Questions for Discussion:   Do you implement neuromuscular training into your warmups/rehabilitation? If not, are you considering using it after reading this article? Even though this study was only done on professional female basketball players, do you see it potentially benefitting other levels of athlete/other sports? Do you see any possible complications if less experienced players were to use this technique?

Written by: Amy Virostek
Reviewed by: Jeffrey Driban

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Dan Rosenblum said...


There is a decent amount of research out there right now that examines the effects that neuromuscular training programs have on injury prevention. Most of it shows relatively positive effects of these programs successfully reducing injury rates.

I think that it's really important to incorporate a program like this into the warm-ups of the athletes that we work with. The obvious problems with doing so is that these programs can take a decent amount of time (like this one) and ultimately take up practice-time. This can pose a problem at the high school level where practices are generally fairly short meaning that cutting out 30 minutes to do a warm up may not be favorable by the coach.

Another issue I see with implementing one of these programs in younger athletes is that some of them are simply not strong enough to even complete a warm-up like this with the correct technique. I know that seems ridiculous, but some of these younger athletes can't hold a plank for longer than 20 seconds.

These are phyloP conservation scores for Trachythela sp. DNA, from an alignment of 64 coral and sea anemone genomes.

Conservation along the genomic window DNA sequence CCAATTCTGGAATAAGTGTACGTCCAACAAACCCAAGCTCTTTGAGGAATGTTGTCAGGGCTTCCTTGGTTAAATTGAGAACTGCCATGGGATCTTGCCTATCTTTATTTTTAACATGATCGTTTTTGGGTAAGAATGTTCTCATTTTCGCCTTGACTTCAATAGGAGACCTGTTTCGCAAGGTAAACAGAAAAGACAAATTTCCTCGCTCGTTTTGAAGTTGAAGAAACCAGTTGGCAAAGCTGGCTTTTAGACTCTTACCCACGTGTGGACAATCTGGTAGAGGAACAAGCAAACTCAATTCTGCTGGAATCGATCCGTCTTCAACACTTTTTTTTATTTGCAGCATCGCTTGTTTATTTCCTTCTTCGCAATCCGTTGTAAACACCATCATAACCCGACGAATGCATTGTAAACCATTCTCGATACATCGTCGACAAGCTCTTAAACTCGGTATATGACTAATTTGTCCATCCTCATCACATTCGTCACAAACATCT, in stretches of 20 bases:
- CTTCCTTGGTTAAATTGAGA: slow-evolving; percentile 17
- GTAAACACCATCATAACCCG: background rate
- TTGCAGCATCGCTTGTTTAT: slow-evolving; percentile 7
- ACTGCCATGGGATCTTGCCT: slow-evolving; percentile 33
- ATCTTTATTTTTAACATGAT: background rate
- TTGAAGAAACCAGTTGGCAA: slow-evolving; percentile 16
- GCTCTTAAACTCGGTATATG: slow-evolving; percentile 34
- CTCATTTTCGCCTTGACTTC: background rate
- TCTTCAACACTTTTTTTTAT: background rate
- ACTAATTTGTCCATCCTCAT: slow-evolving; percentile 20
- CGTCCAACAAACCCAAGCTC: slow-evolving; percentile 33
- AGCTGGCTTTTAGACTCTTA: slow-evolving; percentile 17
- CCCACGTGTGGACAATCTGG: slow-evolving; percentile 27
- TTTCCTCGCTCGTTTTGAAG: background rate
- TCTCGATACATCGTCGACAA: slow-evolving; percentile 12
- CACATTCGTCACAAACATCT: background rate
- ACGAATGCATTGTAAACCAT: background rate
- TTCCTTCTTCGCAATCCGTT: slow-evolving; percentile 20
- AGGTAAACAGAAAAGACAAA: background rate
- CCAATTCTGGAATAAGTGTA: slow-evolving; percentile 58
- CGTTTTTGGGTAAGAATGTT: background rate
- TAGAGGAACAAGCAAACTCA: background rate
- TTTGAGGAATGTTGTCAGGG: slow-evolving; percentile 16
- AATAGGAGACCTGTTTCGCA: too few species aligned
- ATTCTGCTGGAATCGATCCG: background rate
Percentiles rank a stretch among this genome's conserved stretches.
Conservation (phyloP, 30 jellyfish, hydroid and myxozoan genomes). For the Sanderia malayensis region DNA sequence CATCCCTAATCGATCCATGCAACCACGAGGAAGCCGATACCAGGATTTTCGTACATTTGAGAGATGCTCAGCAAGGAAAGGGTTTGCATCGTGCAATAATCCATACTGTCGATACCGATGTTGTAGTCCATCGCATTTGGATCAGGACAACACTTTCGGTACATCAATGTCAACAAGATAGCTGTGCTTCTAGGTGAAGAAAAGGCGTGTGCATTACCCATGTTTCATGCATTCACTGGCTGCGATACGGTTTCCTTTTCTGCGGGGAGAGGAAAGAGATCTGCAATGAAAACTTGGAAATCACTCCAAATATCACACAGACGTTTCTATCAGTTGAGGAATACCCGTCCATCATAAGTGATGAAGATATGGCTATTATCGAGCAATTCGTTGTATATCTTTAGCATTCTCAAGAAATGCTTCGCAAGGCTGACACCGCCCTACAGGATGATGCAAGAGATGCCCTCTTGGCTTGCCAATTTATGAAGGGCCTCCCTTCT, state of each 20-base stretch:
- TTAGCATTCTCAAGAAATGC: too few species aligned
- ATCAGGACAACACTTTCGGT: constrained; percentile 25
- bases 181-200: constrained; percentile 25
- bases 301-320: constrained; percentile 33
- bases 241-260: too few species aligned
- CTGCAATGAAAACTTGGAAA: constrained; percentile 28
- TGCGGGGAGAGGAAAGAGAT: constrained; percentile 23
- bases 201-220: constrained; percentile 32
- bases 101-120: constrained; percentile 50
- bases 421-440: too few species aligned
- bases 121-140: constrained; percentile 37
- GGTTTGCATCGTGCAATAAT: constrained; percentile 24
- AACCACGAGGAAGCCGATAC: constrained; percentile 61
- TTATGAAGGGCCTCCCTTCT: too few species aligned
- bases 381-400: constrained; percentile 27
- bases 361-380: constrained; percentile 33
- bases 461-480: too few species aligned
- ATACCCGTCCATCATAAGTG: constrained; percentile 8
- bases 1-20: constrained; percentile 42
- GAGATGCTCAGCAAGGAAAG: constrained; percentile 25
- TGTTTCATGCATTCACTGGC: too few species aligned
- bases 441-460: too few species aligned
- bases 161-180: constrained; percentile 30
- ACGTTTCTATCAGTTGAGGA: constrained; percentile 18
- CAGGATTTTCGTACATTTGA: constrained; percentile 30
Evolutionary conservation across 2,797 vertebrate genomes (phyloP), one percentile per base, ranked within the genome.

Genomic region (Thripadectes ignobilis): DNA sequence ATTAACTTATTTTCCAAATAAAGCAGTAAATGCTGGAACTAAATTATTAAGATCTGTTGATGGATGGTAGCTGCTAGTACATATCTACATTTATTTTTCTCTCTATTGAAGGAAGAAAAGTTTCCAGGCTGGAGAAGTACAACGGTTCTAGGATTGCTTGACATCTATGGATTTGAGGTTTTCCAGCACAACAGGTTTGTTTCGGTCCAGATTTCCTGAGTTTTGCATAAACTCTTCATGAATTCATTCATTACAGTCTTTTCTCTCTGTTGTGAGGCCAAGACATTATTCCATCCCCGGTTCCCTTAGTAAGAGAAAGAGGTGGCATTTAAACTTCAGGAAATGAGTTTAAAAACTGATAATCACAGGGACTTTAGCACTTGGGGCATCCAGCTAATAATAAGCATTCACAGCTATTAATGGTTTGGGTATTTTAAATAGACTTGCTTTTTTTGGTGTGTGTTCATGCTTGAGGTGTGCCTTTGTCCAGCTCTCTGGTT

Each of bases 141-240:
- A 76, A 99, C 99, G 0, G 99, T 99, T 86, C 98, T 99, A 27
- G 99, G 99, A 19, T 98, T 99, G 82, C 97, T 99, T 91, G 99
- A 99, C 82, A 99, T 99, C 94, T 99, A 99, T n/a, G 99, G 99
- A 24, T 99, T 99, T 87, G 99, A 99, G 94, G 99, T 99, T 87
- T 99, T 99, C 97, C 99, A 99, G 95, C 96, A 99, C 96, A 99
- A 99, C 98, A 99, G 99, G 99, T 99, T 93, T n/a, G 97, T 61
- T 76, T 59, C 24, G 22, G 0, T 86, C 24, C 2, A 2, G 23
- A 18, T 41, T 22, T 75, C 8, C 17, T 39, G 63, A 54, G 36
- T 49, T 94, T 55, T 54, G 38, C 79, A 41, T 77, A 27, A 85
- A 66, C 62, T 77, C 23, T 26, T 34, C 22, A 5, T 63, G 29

If we can implement programs like this in younger athletes before high-school, it can help make them stronger earlier and improve their motor control before it's too late. I hope that a program can be designed for kids that 1. doesn't take too long and 2. is easy enough for them to complete, yet beneficial for making strength and NMC gains.

Overall, I am for these programs and I think it is really important to at least try to introduce our athletes to them, especially at an early age.

Jeffrey Driban said...

Hi Dan:
Great points! Many of the programs that have been studied tend to be shorter than this one (often 10-20 minutes). The OA Action Alliance provided a best practice features document that highlights the key elements of efficacious preventive training programs. This provides a nice template for how we can work with coaches to modify their existing warm-ups rather than replace them. If you think about it many coaches are probably already implementing some key exercises into their warm-ups. We just need to help them identify what's missing (and in some cases what might not be needed). This might be an easy way to get coaches to adopt these programs.